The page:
What happens to traditional stories when they are retold in another time and cultural context and for a different audience? This first-of-its-kind study discusses Bible stories, classical myths, heroic legends, Arthurian romances, Robin Hood lore, folk tales, 'oriental' tales, and other stories derived from European cultures. One chapter is devoted to various retellings of classics, from Shakespeare to "Wind in the Willows."
The authors offer a general theory of what motivates the retelling of stories, and how stories express the aspirations of a society. An important function of stories is to introduce children to a cultural heritage, and to transmit a body of shared allusions and experiences that expresses a society's central values and assumptions. However, the cultural heritage may be modified through a pervasive tendency of retellings to produce socially conservative outcomes because of ethnocentric, androcentric and class-based assumptions in the source stories that persist into retellings. Therefore, some stories, such as classical myths, are particularly resistant to feminist reinterpretations, for example, while other types, such as folktales, are more malleable. In examining such possibilities, the book evaluates the processes of interpretation apparent in retellings. Index included.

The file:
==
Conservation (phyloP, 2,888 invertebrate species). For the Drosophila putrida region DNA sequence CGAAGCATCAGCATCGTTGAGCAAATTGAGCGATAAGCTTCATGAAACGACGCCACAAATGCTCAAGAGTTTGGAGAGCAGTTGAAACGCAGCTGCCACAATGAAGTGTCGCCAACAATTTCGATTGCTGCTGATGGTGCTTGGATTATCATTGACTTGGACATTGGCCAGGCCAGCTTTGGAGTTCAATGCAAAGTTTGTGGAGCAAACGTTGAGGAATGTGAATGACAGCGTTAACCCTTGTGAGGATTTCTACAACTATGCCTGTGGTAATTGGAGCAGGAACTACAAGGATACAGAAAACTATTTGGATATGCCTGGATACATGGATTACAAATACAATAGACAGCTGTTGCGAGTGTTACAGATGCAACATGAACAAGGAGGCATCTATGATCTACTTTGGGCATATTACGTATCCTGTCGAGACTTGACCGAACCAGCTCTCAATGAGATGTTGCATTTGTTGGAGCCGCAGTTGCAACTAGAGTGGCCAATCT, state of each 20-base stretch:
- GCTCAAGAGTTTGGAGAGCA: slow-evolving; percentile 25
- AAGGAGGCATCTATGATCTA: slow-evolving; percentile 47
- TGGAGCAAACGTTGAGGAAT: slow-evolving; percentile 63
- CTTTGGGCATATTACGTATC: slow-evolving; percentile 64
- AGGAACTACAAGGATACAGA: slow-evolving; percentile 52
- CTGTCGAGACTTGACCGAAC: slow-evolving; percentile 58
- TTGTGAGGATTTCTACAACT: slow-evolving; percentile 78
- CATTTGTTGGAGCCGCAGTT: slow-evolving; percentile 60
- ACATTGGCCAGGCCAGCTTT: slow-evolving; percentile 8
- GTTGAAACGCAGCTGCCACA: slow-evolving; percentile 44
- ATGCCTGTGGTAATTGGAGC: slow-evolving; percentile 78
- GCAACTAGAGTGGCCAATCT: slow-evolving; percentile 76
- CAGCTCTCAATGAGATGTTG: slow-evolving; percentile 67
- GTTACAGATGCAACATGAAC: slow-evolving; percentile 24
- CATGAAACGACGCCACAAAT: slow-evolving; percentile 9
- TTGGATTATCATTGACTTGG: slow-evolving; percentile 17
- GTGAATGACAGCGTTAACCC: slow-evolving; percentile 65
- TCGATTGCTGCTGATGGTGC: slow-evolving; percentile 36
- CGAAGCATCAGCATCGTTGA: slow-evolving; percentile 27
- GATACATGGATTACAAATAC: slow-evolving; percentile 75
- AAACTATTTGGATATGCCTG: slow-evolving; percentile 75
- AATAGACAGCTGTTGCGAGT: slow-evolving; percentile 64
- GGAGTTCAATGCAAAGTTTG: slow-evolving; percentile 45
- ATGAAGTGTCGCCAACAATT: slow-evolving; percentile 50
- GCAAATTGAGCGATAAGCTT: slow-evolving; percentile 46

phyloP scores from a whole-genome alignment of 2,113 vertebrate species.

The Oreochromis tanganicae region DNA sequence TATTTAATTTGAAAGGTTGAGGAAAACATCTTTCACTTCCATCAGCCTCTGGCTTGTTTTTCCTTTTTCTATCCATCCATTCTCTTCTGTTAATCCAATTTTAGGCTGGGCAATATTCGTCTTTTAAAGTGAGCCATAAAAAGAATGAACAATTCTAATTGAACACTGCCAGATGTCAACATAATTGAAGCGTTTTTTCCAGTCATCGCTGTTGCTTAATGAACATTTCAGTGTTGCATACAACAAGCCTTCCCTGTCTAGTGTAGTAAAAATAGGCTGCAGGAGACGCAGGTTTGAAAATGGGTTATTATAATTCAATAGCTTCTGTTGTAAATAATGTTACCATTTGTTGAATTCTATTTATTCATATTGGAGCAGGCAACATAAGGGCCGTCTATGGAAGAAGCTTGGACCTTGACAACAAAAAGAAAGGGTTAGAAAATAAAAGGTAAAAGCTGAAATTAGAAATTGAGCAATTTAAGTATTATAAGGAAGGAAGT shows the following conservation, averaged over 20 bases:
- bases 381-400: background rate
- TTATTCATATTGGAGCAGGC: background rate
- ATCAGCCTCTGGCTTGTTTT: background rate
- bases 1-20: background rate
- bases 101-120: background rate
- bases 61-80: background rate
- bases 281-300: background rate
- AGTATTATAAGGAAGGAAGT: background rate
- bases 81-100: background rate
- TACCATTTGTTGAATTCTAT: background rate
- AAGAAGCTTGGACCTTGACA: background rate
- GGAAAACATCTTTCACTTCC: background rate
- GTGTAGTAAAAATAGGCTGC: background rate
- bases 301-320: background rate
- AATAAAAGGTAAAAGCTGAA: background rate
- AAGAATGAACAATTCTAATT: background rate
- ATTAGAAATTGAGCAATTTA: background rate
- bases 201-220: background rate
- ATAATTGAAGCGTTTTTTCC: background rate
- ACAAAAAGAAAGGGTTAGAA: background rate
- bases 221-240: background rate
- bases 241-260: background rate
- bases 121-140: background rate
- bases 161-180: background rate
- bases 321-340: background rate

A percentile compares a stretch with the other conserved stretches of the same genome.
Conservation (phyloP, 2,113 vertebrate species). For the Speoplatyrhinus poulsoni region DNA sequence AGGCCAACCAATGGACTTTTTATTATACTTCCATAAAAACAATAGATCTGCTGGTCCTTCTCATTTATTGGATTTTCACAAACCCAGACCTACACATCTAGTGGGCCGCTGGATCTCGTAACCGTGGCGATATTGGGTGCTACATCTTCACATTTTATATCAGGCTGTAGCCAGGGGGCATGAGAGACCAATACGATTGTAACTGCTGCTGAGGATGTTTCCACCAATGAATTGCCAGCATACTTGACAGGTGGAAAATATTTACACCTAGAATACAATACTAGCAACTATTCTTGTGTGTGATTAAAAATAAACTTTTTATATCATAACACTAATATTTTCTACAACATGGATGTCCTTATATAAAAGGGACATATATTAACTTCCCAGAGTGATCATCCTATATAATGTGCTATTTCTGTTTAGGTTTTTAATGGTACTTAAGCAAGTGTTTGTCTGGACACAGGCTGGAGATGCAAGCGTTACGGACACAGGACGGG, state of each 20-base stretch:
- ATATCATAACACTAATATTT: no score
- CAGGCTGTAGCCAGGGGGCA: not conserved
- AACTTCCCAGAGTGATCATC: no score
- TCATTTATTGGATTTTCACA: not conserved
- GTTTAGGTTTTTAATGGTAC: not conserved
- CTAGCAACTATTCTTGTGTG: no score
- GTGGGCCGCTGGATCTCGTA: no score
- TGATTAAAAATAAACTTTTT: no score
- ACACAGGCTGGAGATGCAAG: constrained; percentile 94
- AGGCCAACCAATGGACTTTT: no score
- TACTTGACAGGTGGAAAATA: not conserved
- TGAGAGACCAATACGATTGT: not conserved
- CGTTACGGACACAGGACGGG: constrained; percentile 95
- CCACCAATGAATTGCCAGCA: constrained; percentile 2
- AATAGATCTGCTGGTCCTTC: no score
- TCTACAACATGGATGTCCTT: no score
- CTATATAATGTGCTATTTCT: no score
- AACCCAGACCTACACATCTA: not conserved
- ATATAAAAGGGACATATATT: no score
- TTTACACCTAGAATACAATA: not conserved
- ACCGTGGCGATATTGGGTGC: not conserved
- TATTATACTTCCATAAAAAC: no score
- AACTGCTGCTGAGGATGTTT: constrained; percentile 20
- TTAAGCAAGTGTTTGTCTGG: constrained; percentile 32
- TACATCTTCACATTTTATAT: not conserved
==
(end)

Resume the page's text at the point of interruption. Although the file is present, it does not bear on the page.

Founded by Jack Zipes in 1994, Children's Literature and Culture is the longest-running series devoted to the study of children’s literature and culture from a national and international perspective. Dedicated to promoting original research in children’s literature and children’s culture, in 2011 the series expanded its focus to include childhood studies, and it seeks to explore the legal, historical, and philosophical conditions of different childhoods. An advocate for scholarship from around the globe, the series recognizes innovation and encourages interdisciplinarity. Children's Literature and Culture offers cutting-edge, upper-level scholarly studies and edited collections considering topics such as gender, race, picturebooks, childhood, nation, religion, technology, and many others. Titles are characterized by dynamic interventions into established subjects and innovative studies on emerging topics.